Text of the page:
Clinical Context:  Used concomitantly with other topical ophthalmic drug products to lower IOP. If more than one ophthalmic drug is being used, administer the drugs at least 10 min apart. Reversibly inhibits carbonic anhydrase, reducing hydrogen ion secretion at renal tubule and increases renal excretion of sodium, potassium bicarbonate, and water to decrease production of aqueous humor.

Brinzolamide 1% (Azopt)

Clinical Context:  Catalyzes reversible reaction involving hydration of carbon dioxide and dehydration of carbonic acid. May use concomitantly with other topical ophthalmic drug products to lower IOP. If more than one topical ophthalmic drug is being used, administer drugs at least 10 min apart.

Acetazolamide (Diamox, Diamox Sequels)

Clinical Context:  Inhibits enzyme carbonic anhydrase, reducing rate of aqueous humor formation, which, in turn, reduces IOP. Used for adjunctive treatment of chronic simple (open-angle) glaucoma and secondary glaucoma and preoperatively in acute angle-closure glaucoma when delay of surgery desired to lower IOP.

Methazolamide (Neptazane)

Clinical Context:  Reduces aqueous humor formation by inhibiting enzyme carbonic anhydrase, which results in decreased IOP.

Class Summary

By slowing the formation of bicarbonate ions with subsequent reduction in sodium and fluid transport, it may inhibit CA in the ciliary processes of the eye. This effect decreases aqueous humor secretion, reducing IOP.

Brimonidine (Alphagan)

Clinical Context:  Selective alpha2 receptor that reduces aqueous humor formation and increases uveoscleral outflow.

Apraclonidine 0.5% or 1% (Iopidine)

Clinical Context:  Reduces elevated, as well as normal, IOP whether or not accompanied by glaucoma. A relatively selective alpha-adrenergic agonist that does not have significant local anesthetic activity. Has minimal cardiovascular effects.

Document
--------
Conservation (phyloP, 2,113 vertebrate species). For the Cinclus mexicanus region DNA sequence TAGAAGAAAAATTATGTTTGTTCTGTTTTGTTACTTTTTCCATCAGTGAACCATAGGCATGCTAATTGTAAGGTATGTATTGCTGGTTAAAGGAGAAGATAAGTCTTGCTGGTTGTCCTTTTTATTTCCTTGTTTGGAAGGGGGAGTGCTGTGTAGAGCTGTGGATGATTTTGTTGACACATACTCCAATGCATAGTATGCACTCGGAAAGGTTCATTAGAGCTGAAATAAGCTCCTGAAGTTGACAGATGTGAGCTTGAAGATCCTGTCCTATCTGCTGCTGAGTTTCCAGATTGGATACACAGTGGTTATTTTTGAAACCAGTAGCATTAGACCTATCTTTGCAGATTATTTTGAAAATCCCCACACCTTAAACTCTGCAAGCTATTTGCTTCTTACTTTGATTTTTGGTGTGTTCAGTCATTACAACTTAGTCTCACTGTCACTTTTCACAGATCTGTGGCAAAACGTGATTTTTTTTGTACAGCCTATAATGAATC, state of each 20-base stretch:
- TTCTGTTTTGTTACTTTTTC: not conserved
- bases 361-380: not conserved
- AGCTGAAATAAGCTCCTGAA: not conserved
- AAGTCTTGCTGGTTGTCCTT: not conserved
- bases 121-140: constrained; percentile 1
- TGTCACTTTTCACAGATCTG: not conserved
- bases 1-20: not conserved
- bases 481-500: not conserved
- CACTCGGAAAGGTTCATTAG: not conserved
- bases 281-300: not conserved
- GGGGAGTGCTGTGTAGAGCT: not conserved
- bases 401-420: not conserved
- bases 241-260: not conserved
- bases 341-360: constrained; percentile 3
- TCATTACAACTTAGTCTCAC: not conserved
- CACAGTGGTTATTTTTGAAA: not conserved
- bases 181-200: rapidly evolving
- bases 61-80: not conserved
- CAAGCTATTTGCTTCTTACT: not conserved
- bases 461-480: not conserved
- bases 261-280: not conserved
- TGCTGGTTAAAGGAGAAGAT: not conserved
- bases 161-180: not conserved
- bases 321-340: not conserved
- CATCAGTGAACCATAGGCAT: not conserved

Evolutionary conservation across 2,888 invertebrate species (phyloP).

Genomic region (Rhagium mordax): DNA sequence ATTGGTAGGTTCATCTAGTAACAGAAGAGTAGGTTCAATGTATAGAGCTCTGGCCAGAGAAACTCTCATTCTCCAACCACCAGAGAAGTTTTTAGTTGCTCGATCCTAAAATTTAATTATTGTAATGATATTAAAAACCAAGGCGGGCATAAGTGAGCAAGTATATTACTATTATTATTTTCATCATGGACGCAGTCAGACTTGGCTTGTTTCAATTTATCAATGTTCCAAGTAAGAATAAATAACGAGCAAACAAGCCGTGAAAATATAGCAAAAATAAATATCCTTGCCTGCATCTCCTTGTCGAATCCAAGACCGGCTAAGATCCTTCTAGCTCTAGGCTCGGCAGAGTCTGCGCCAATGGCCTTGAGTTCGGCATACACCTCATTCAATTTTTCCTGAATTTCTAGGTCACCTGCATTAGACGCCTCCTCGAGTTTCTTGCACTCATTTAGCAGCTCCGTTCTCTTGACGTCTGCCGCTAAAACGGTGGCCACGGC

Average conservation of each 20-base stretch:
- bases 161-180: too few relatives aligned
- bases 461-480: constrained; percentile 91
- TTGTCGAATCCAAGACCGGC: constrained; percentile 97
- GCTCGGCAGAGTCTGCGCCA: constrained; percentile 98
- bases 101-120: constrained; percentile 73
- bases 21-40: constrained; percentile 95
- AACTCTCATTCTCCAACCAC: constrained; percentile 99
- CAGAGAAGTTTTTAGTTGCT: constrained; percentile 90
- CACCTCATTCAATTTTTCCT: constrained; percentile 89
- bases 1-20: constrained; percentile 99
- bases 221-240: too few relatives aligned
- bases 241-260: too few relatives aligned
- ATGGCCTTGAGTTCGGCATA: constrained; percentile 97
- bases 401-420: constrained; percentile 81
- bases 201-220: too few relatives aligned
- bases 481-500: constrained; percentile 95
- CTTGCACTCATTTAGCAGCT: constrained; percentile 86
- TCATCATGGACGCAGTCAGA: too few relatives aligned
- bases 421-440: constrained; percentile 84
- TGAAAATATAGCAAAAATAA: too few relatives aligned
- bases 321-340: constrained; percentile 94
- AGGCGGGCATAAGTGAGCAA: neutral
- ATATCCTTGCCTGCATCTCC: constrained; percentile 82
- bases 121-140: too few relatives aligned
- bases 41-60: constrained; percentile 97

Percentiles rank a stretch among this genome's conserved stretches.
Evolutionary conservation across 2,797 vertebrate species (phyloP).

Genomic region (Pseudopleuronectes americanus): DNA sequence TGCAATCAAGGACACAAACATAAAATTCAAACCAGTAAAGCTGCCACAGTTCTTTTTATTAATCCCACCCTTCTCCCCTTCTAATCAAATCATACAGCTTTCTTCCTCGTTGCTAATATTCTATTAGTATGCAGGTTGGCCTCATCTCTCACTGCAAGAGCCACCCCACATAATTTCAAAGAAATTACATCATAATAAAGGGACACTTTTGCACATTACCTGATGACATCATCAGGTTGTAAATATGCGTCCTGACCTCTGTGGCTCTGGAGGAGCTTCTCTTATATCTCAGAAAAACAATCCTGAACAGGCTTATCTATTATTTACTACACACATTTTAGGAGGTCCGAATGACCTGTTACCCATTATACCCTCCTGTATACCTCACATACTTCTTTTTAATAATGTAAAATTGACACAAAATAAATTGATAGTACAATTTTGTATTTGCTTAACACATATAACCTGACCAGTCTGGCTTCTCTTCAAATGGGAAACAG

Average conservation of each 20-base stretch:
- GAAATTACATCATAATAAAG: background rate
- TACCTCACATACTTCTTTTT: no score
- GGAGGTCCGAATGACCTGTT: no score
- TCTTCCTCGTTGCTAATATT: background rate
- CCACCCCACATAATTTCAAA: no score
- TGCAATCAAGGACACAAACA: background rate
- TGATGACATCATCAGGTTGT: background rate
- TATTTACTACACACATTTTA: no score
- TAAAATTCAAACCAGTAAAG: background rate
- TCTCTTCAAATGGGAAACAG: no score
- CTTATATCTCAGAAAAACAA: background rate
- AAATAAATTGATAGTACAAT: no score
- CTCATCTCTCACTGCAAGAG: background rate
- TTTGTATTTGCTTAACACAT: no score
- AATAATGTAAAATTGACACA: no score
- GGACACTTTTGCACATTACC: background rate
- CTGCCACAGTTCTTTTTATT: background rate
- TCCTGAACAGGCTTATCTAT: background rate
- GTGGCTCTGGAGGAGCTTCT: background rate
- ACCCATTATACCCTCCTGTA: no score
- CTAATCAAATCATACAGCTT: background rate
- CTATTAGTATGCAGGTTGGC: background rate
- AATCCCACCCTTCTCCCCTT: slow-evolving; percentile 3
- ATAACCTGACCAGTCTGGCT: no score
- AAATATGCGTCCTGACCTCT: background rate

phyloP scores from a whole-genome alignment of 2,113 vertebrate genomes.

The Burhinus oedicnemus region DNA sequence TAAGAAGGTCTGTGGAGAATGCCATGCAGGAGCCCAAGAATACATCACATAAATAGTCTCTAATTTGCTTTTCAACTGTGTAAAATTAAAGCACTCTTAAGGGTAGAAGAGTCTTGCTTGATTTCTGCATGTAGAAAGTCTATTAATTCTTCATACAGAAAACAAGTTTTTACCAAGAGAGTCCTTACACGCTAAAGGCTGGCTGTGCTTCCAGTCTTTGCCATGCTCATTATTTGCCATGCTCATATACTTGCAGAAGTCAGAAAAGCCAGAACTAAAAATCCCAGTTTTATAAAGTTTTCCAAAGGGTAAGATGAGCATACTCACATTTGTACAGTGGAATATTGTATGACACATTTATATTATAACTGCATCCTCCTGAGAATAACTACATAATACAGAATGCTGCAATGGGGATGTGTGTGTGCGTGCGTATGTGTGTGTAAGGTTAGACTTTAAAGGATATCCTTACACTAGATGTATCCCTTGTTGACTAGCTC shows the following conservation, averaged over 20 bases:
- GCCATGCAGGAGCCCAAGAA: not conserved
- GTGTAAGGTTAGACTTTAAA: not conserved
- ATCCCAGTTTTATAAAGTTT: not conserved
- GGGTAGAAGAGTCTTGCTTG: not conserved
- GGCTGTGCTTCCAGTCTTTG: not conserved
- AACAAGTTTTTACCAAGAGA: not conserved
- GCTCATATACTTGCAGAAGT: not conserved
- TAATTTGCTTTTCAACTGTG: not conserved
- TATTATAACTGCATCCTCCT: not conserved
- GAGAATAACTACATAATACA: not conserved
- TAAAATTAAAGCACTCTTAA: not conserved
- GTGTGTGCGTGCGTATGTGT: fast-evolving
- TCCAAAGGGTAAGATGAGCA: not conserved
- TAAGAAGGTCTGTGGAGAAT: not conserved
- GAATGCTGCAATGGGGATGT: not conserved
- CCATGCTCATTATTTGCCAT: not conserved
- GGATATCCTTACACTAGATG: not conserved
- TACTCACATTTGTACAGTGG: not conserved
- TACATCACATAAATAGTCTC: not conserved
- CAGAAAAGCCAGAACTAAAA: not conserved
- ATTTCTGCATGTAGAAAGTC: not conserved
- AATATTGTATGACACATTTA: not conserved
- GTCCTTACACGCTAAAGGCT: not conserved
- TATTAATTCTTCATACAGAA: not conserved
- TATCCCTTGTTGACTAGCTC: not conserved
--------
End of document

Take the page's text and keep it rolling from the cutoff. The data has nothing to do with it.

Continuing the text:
Class Summary

The exact mechanism of ocular antihypertensive action is not established but appears to be a reduction of aqueous humor production.

Further Outpatient Care

Further outpatient care includes periodic monitoring of the condition.

Inpatient & Outpatient Medications

See Medication.


Although direct carotid-cavernous sinus fistulae rarely reopen after closure using a detachable balloon technique, it is not unusual for dural carotid-cavernous sinus fistulae to recanalize or form new abnormal vessels after embolization. The ocular pulse amplitude should be checked postoperatively in all patients, preferably using a pneumotonometer.

Once a fistula is closed, symptoms and signs usually begin to improve within hours to days. The rate and extent of improvement are associated with the severity of the signs and the length of time the fistula was present.

Preexisting ocular bruit, ocular pulsations, and thrill generally disappear immediately after the surgery.

Eyelid engorgement, conjunctival chemosis, dilated conjunctival vessels, stasis retinopathy, disc swelling, and elevated intraocular pressure generally return to normal within weeks to months.

Most patients with dural carotid-cavernous sinus fistulae are healthy within 6 months after treatment, but patients with direct carotid-cavernous sinus fistulae may not experience complete resolution of proptosis, ophthalmoparesis, and visual loss.


Ingrid U Scott, MD, MPH, Professor, Department of Ophthalmology and Public Health Sciences, Pennsylvania State University College of Medicine

Disclosure: Nothing to disclose.

Specialty Editors

Simon K Law, MD, PharmD, Clinical Professor of Health Sciences, Department of Ophthalmology, Jules Stein Eye Institute, University of California, Los Angeles, David Geffen School of Medicine

Disclosure: Nothing to disclose.

Chief Editor

Hampton Roy, Sr, MD, Associate Clinical Professor, Department of Ophthalmology, University of Arkansas for Medical Sciences

Disclosure: Nothing to disclose.

Additional Contributors

Stephen D Plager, MD,

Disclosure: Nothing to disclose.